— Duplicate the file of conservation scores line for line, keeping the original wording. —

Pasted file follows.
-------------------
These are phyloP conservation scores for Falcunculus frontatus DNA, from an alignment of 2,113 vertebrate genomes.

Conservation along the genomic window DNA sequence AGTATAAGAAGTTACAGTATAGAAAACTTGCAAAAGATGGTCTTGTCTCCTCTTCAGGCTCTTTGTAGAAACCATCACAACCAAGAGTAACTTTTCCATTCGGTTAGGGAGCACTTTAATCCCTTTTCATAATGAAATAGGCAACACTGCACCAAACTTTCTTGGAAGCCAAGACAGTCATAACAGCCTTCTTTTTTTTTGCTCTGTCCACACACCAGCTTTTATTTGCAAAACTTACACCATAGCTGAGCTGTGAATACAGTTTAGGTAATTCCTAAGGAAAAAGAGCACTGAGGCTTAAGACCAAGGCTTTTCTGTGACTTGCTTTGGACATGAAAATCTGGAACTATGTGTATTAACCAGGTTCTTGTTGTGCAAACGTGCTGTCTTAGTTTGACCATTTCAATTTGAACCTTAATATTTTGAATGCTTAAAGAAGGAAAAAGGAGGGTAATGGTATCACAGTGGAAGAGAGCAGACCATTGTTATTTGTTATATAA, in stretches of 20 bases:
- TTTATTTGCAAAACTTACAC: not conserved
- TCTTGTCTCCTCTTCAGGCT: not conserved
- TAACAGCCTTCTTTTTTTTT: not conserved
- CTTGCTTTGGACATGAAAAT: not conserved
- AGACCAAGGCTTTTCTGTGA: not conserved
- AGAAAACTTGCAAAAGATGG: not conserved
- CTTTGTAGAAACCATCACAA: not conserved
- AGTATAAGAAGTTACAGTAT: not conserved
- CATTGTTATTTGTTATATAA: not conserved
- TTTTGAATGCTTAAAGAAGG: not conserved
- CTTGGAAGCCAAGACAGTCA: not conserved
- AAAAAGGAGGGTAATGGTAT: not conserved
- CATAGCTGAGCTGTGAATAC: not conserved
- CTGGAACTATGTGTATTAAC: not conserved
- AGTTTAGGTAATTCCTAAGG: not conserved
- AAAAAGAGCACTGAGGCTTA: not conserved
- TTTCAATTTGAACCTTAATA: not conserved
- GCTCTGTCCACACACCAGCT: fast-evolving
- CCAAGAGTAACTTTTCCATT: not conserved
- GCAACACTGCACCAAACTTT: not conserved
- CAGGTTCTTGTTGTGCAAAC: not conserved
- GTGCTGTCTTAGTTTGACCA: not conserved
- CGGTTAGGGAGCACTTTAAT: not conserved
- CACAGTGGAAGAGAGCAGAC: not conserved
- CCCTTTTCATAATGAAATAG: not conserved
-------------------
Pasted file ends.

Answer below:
These are phyloP conservation scores for Falcunculus frontatus DNA, from an alignment of 2,113 vertebrate genomes.

Conservation along the genomic window DNA sequence AGTATAAGAAGTTACAGTATAGAAAACTTGCAAAAGATGGTCTTGTCTCCTCTTCAGGCTCTTTGTAGAAACCATCACAACCAAGAGTAACTTTTCCATTCGGTTAGGGAGCACTTTAATCCCTTTTCATAATGAAATAGGCAACACTGCACCAAACTTTCTTGGAAGCCAAGACAGTCATAACAGCCTTCTTTTTTTTTGCTCTGTCCACACACCAGCTTTTATTTGCAAAACTTACACCATAGCTGAGCTGTGAATACAGTTTAGGTAATTCCTAAGGAAAAAGAGCACTGAGGCTTAAGACCAAGGCTTTTCTGTGACTTGCTTTGGACATGAAAATCTGGAACTATGTGTATTAACCAGGTTCTTGTTGTGCAAACGTGCTGTCTTAGTTTGACCATTTCAATTTGAACCTTAATATTTTGAATGCTTAAAGAAGGAAAAAGGAGGGTAATGGTATCACAGTGGAAGAGAGCAGACCATTGTTATTTGTTATATAA, in stretches of 20 bases:
- TTTATTTGCAAAACTTACAC: not conserved
- TCTTGTCTCCTCTTCAGGCT: not conserved
- TAACAGCCTTCTTTTTTTTT: not conserved
- CTTGCTTTGGACATGAAAAT: not conserved
- AGACCAAGGCTTTTCTGTGA: not conserved
- AGAAAACTTGCAAAAGATGG: not conserved
- CTTTGTAGAAACCATCACAA: not conserved
- AGTATAAGAAGTTACAGTAT: not conserved
- CATTGTTATTTGTTATATAA: not conserved
- TTTTGAATGCTTAAAGAAGG: not conserved
- CTTGGAAGCCAAGACAGTCA: not conserved
- AAAAAGGAGGGTAATGGTAT: not conserved
- CATAGCTGAGCTGTGAATAC: not conserved
- CTGGAACTATGTGTATTAAC: not conserved
- AGTTTAGGTAATTCCTAAGG: not conserved
- AAAAAGAGCACTGAGGCTTA: not conserved
- TTTCAATTTGAACCTTAATA: not conserved
- GCTCTGTCCACACACCAGCT: fast-evolving
- CCAAGAGTAACTTTTCCATT: not conserved
- GCAACACTGCACCAAACTTT: not conserved
- CAGGTTCTTGTTGTGCAAAC: not conserved
- GTGCTGTCTTAGTTTGACCA: not conserved
- CGGTTAGGGAGCACTTTAAT: not conserved
- CACAGTGGAAGAGAGCAGAC: not conserved
- CCCTTTTCATAATGAAATAG: not conserved